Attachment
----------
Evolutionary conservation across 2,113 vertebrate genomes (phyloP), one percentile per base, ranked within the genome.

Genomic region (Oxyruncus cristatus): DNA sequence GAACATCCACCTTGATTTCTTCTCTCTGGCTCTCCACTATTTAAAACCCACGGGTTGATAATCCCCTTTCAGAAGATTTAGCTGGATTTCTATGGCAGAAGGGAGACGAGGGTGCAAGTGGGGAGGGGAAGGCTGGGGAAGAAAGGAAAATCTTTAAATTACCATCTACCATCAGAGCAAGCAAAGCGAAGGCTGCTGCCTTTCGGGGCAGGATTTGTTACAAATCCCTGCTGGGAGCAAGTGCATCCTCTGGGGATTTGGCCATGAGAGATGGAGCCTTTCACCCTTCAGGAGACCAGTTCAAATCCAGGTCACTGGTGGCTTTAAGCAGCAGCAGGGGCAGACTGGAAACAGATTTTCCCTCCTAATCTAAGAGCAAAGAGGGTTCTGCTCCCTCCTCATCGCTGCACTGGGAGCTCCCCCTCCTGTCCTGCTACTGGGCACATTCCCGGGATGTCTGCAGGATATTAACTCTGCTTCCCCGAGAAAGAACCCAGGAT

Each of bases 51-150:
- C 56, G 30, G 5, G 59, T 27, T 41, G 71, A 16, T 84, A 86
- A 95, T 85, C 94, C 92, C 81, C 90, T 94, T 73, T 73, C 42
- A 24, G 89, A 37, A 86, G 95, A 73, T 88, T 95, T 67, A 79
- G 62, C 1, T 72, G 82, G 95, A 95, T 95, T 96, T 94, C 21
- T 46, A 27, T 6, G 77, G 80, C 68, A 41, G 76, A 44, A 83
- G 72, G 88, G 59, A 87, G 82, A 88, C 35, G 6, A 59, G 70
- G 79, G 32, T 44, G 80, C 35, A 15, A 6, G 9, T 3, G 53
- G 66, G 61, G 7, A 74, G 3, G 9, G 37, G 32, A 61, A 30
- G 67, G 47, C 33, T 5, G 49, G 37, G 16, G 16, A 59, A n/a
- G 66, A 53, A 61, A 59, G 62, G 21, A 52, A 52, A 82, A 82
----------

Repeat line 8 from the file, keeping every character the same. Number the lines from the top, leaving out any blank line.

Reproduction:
- T 46, A 27, T 6, G 77, G 80, C 68, A 41, G 76, A 44, A 83